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Cutting edge manufacturing businesses receive $50,000 grants from SA government

January 17, 2014 • Grants

Two manufacturing companies in South Australia have been awarded $50,000 in grants each courtesy of the State Government’s innovation vouchers program.

Image: Free Digital Photos user duron123

Image: Free Digital Photos user duron123

Minister for Science and Information Economy Grace Portolesi said South Australia has great potential for world class research and development, and said the grants are a way to link small and medium enterprises to these researchers.

“These vouchers support businesses to find innovative solutions in partnership with our best and brightest researchers to drive productivity, improve competitiveness and develop new products,” said Ms Portolesi.

According to the media release, Glassy Metal Technologies will be working with the University of Adelaide to come up with a cost effective way to manufacture high efficiency electric motors that could cut down power consumption and greenhouse gas emissions.

Mr Portelesi said the electric motors will be used in various industries including the irrigation, electric and automotive industries.

“These prototypes will be developed with local Adelaide manufacturers and will be rigorously tested against current market leading products and standards,” Ms Portolesi said.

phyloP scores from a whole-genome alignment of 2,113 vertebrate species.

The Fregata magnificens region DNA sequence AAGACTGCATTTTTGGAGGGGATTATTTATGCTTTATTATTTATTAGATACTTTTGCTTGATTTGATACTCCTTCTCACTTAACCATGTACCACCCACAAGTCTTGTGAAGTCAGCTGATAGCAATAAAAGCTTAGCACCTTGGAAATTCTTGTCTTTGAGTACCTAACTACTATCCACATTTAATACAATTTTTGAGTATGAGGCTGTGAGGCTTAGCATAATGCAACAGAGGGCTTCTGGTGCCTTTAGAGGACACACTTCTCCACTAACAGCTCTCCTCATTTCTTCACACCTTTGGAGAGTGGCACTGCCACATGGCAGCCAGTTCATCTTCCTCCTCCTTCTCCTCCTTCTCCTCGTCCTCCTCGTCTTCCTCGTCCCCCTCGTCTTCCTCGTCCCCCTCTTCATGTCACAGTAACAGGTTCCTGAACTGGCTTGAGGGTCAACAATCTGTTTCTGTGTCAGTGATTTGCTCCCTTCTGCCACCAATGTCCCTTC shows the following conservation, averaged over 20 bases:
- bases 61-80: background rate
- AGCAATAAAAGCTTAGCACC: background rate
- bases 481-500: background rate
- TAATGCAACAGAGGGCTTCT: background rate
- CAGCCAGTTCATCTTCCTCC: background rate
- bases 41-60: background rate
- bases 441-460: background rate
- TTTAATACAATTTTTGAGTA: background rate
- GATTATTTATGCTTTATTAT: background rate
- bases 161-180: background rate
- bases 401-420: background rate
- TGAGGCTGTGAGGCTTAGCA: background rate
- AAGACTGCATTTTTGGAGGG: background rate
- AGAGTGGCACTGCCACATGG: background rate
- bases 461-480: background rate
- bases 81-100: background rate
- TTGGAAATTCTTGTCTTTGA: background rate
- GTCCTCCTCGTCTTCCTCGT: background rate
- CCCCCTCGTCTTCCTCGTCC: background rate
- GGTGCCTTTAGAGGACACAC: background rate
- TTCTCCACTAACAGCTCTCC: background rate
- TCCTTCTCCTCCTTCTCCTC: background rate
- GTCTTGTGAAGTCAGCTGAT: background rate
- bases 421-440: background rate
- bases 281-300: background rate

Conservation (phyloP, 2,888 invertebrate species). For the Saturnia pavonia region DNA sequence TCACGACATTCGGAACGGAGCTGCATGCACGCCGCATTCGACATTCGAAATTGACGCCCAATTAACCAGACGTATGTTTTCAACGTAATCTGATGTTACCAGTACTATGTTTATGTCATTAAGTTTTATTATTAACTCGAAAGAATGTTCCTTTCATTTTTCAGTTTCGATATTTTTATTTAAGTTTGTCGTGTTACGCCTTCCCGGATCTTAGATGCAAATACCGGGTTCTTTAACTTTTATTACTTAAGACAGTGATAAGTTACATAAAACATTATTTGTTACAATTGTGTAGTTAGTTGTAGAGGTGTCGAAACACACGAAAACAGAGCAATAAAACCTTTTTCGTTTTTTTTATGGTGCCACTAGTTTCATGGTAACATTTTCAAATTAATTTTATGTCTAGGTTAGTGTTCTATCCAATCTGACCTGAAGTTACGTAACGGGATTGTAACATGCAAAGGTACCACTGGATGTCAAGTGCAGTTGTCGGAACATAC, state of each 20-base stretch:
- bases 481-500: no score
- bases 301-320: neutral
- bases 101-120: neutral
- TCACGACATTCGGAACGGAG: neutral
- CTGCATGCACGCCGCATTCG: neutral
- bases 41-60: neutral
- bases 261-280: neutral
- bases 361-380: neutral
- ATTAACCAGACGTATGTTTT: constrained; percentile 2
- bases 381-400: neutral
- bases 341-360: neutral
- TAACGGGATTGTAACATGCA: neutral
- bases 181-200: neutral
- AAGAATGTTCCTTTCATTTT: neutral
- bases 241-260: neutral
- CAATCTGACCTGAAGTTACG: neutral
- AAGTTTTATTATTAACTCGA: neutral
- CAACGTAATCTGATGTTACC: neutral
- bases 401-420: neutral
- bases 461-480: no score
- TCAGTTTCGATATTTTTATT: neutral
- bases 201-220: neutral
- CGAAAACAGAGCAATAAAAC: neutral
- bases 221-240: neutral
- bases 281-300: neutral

“Using research development undertaken over the past 10 years, electric motors will be developed using a special type of energy efficient metal and a new high speed water pump.”

Meanwhile, Uranium SA has received the grant to work with the University of South Australia which would help them discover a more efficient method of removing and recovering uranium from saline leach solutions as part of the Samphire Uranium Project.

The Samphire Uranium deposit found in southwest of Whyalla is situated 80 metres underground in hyper-saline water. Hyper-saline water is three times saltier than sea water and the hyper-saline leach solution is a product of the in situ uranium mining process. There is currently no known commercially proven method for uranium recovery from hyper-saline solutions.

“These ideas can make a big difference to industry and it’s vital we support this work and ensure South Australia continues to be a world leader,” said Ms Portolesi.

“If successful, the uranium product extracted will contribute to the success of the Samphire Uranium Project.”

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